Since January 6, 2021, much has been written about insurrections, bringing a subject that was relatively unfamiliar to most Americans to the fore. As Lindsey Claire Smith, one contributor to this “Of Note” section, observes: “On January 6, 2021, many learned the meaning of the word insurrection for the first time.” Indeed, journalists, jurists, artists, and scholars, among others, have devoted themselves to parsing the insurrection on January 6—who were the insurrectionists? what did they want?—and to considering the actions of the insurrectionists on that day in the context of other insurrections in the Americas, Jamaica, and elsewhere. At first, little was known about who was at the Capitol insurrection and what they wanted, but at this point most of the participants have been identified and their crimes enumerated. To date, nearly half of the roughly two thousand people who stormed the Capitol have been arrested and charged with a variety of offenses, from rioting to obstruction of justice, assault, and seditious conspiracy.

Deeper questions about insurrections linger, however, and the authors and commentators contributing to this section invite us to think about what insurrections are and what role they have played in global and national histories. As Smith explains, “What happened on January 6 is not as unprecedented as it may seem.” Asked to comment on an interview of Ta-Nehisi Coates by Chris Hayes (“The Attack on the Capitol with Ta-Nehisi Coates,” January 7, 2021), as well as two recent pieces on insurrectionary activity, “‘The Fate of St. Domingo Awaits You’: Robert Wedderburn’s Unfinished Revolution” (The Eighteenth Century: Theory and Interpretation, Fall 2020), by Shelby Johnson, and “Provocation: Phillis Wheatley on the Streets of Revolutionary Boston and in the Atlantic World” (Early American Literature 56:2, 2021), by Betsy Erkkila, our contributors note that the problem of racial inequity is especially salient in driving insurrectionary activity. In both Johnson’s and Erkkila’s pieces, the question of race involves the oppression of enslaved people, in Jamaica and the American colonies respectively. As “Of Note” contributor Alexander Mazzaferro puts it, “For both writers, racism constricts democracy but also motors further attempts to realize it.” For “Of Note” contributor Sam Plasencia, thinking about the American and Haitian revolutions through race overturns some of “the mythologies . . . [that] represent revolutionaries as middling-class white men” when they often included the poor and the jobless from multiracial backgrounds. Similarly, thinking about the January 6 insurrection through race allows us to see the specter of white supremacy in which, as Smith observes, one insurrectionist further erased the history of violence on which the United States was built by “playing Indian” and appearing in a distorted semblance of Native American dress.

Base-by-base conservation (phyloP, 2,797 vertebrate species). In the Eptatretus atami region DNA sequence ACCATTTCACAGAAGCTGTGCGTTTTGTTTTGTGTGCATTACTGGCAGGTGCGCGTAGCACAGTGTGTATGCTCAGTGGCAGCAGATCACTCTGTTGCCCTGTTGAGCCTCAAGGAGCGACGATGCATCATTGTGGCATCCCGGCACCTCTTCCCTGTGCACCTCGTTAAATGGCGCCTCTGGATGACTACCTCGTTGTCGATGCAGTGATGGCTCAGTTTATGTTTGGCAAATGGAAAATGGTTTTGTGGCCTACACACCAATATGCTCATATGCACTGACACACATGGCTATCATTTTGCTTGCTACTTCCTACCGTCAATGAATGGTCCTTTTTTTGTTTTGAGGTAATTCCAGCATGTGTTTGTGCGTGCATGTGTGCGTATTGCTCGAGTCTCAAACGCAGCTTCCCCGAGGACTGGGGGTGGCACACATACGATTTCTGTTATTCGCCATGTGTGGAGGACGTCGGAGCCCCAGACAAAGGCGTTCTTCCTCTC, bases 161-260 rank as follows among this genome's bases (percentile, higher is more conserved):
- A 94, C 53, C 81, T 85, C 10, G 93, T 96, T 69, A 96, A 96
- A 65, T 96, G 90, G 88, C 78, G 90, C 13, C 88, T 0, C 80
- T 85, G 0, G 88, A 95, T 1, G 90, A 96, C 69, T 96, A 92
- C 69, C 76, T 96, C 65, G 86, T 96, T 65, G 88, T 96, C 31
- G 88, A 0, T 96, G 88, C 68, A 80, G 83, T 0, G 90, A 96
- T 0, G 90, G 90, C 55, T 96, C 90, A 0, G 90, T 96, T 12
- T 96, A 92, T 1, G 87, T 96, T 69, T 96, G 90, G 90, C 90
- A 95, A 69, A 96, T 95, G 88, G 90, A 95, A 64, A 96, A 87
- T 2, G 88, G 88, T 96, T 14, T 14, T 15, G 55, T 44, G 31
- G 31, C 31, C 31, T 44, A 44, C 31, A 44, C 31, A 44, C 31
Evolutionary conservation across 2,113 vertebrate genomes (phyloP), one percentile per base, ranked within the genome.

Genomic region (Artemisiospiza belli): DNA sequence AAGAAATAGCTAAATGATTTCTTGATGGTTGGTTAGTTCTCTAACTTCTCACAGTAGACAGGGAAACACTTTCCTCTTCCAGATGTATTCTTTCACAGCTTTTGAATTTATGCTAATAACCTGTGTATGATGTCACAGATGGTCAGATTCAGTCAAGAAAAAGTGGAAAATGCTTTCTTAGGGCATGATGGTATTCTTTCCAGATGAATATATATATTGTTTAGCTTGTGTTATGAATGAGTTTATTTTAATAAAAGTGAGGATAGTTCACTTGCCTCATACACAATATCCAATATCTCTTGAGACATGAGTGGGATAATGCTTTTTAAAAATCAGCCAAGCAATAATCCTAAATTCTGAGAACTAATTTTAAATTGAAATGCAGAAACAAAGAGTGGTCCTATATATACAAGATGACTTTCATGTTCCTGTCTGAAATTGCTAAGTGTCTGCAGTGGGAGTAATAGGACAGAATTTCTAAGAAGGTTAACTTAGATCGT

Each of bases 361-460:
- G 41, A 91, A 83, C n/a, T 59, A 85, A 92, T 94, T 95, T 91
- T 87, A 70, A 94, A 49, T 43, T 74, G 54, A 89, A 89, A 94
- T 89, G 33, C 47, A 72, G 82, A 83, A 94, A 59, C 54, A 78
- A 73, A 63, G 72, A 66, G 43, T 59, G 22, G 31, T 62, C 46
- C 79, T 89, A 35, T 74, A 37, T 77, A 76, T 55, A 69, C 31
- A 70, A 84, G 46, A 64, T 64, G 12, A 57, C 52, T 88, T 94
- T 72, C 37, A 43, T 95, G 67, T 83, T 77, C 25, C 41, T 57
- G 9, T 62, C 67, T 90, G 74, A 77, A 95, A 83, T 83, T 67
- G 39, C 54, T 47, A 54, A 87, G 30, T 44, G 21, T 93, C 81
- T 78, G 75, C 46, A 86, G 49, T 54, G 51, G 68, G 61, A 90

In this and other observations, Mazzaferro, Plasencia, and Smith identify another preoccupation of the three pieces under consideration: how insurrection and revolution, which are by definition transient, recur at regular intervals in response to unfinished business, namely, the persistent injustices that were never quite resolved by previous struggles. “In this way,” Mazzaferro writes, “Johnson’s and Erkkila’s work exemplifies the field’s ongoing effort to complicate notions of revolution as a clean break with the past . . . or an activity monopolized by a single demographic.” Plasencia, too, marks this reframing of insurrection and revolution, noting that Johnson’s reading of Wedderburn, among other things, “stresses incompletion and suspension, thereby conceptually incorporating ‘finitude as constitutive of revolution’ so that events like the Haitian Revolution are reframed as unfinished projects.”

It thus remains unclear with respect to the January 6 insurrection, whose plotters have already threatened a repeat performance, but also with respect to all past and future insurrections whether any given insurrection is in some sense a response to previous insurrections and whether their failure in any one case is actually in some perverse way a measure of their success. Among the many other unanswered questions that remain about insurrections, the primary questions Smith, Mazzaferro, and Plasencia ask us to contemplate—do insurrections ever come to an end? are they ever successful? do they remain pure potential?—suggest at the very least that there will always be more questions to ask about insurrections.